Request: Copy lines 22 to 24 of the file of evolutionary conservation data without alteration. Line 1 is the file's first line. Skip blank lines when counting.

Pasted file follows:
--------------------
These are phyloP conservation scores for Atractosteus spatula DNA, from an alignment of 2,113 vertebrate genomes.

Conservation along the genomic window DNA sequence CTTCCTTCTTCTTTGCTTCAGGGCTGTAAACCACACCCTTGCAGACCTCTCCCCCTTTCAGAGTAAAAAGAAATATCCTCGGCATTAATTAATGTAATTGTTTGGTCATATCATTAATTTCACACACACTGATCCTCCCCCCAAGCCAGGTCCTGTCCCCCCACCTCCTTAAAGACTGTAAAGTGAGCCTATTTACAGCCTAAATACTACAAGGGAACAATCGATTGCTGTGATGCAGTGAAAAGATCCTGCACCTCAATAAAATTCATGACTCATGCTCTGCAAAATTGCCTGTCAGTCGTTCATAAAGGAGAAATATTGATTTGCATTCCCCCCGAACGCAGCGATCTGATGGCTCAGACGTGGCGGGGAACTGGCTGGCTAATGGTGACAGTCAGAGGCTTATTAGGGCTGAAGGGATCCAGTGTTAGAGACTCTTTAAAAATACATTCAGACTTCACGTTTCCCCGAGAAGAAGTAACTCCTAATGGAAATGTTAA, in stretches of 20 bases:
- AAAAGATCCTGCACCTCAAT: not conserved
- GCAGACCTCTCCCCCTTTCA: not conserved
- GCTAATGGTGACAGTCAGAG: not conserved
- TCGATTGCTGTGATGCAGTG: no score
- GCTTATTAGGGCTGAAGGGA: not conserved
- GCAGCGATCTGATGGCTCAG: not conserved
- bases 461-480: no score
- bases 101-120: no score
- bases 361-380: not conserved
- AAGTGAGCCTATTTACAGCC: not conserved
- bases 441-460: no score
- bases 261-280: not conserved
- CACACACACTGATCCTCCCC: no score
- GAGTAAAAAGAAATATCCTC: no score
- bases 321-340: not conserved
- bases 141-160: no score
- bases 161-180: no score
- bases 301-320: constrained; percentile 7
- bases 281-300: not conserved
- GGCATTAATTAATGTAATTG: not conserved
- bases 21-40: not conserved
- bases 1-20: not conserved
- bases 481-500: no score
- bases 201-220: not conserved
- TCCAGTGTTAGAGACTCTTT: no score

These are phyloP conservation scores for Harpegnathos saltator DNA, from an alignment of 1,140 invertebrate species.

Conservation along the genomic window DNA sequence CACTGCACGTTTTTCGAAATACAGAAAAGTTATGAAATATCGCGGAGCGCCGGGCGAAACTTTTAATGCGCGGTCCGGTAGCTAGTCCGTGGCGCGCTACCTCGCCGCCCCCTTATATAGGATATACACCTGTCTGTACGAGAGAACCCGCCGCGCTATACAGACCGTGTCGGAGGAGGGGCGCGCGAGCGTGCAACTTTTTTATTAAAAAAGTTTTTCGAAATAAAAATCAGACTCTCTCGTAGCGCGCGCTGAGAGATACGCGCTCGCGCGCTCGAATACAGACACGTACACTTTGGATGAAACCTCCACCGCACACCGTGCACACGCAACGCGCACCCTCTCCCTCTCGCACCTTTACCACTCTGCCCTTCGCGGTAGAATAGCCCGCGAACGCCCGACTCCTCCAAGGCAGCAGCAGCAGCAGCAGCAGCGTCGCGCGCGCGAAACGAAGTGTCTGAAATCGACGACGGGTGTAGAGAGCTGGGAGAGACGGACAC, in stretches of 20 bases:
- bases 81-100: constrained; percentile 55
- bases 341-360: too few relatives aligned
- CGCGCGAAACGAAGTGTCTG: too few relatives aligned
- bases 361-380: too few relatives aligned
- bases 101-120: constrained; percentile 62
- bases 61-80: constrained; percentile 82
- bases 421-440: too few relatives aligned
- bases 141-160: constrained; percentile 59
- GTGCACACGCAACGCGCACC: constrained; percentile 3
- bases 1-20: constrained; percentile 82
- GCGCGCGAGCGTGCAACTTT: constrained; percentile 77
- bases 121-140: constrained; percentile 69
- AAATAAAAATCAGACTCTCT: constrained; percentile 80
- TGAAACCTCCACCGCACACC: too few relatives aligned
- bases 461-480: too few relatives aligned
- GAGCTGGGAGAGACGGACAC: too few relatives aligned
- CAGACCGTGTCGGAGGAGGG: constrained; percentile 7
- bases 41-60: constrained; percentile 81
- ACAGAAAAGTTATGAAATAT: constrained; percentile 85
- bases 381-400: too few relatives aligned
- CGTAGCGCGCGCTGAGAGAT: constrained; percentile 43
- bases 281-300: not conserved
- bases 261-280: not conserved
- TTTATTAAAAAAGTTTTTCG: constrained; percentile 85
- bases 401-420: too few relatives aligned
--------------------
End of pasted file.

- GGCATTAATTAATGTAATTG: not conserved
- bases 21-40: not conserved
- bases 1-20: not conserved